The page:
For employees seeking to deduct expenses using the detailed method, Form T2200 or Form T2200S will be required. Form T2200S is an abbreviated version of Form T2200 and will apply in situations where employees are working from home due to the COVID-19 pandemic and are only seeking to deduct office supplies and home office expenses (Form T2200S cannot be used by employees wishing to claim other employment deductions, such as motor vehicle expenses).

The circumstances in which Form T2200 or Form T2200S should be issued can be summarized as follows:  

Table - Circumstances in which Form T2200 or Form T2200S should be issued


Form T2 200S – observations
  • Notwithstanding the flat rate method, we anticipate that many employees will likely request a Form T2200S, as they will either expect to claim more using the detailed method or wish to keep their options open. While the good news is that Form T2200S is significantly less onerous than the CRA’s previous draft, employers should be prepared to potentially have to issue a relatively large number of the Form T2200S. We understand that it is the CRA’s expectation that employers will issue the T2200S to eligible employees who request the form.
  • Form T2200S asks the employer to certify that the employee worked from home in 2020 due to COVID-19 and was required to pay some or all of their own home office expenses used directly in their work while carrying out their duties of employment during that period. To that end, employers are asked to answer three questions on the form: (i) whether the employee worked from home due to COVID-19; (ii) whether the employee received reimbursement or is eligible for reimbursement of home office expenses; and (iii) whether amounts reimbursed were included on the employee’s T4.
  • In order for the employer to indicate that the employee worked from home due to COVID-19, the employer is only required to be satisfied that the employee worked at least 50% of the time from home for a period of at least four consecutive weeks in 2020. This relieves the need for employers to closely monitor where the employee worked over an extended period of time.
  • It is noteworthy that Form T2200S only asks the employer to certify whether the employer worked from home due to COVID-19 and not whether the employee’s contract of employment required the employee to maintain a work space in his or her home. The CRA’s historical position was that where an employee had a work space on the employer’s premise available to him or her but chose to work from home, such an employer would not be considered to be “required” to maintain a work space at home. In the context of COVID-19, whether or not the employee was “required” to maintain a work space at home has been a difficult question, especially where employer premises have remained open but the employee has, for one reason or another, not felt comfortable to physically return to the office. The CRA’s guidance suggests that, for 2020, the CRA will infer that employees who worked from home were required to work from home.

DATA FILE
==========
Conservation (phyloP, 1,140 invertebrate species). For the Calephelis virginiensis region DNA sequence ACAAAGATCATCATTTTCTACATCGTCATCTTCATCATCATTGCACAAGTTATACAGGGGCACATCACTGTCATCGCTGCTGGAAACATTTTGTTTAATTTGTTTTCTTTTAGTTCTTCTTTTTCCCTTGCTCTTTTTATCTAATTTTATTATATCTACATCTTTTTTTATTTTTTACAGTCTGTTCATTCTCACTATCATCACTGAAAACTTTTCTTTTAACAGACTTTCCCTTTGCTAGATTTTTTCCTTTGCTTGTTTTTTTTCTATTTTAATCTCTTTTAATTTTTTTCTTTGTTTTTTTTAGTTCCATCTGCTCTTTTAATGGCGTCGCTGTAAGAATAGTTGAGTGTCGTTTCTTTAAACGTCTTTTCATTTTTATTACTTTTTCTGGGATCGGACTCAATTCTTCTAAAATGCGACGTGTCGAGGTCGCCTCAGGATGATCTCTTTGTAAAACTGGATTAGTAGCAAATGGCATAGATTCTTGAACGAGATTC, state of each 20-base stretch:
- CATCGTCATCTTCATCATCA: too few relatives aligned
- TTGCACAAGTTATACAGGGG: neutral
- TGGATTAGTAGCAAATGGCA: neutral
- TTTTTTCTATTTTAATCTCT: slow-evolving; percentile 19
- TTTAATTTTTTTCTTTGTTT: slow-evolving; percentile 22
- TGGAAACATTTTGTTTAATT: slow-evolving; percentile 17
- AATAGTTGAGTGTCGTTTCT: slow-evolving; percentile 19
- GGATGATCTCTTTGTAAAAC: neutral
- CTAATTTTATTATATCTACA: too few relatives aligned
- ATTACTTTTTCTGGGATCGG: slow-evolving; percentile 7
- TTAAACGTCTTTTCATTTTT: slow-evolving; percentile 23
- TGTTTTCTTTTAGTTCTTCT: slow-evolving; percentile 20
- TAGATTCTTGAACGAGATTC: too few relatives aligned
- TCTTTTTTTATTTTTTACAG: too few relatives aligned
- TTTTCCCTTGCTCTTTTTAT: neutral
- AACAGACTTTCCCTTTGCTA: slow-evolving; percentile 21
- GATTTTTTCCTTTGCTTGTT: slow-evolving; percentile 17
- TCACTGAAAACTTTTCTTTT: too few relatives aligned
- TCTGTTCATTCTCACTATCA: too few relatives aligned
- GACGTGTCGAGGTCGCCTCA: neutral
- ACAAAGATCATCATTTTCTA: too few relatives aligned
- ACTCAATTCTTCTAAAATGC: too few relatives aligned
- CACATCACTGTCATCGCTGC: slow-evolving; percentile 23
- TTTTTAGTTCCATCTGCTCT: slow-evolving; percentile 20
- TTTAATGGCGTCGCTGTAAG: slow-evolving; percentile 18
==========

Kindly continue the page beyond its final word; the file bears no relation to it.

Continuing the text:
• The regular Form T2200 requires the employer to identify expenses reimbursed, the amount of the reimbursement, and whether or not the reimbursement was included on the employee’s Form T4, Statement of Remuneration Paid. Form T2200S only asks the employer whether the employee has received or will receive reimbursement for any of their home office expenses, but the employer is not required to include the amount reimbursed or indicate whether the reimbursement was included on the employee’s T4. This will come as a relief to employers who reimbursed employees for expenses but did not track whether the reimbursement related to home office expenses or other employment-related expenses. We expect that common expenses that may be reimbursed include items such as printer paper, toner, etc.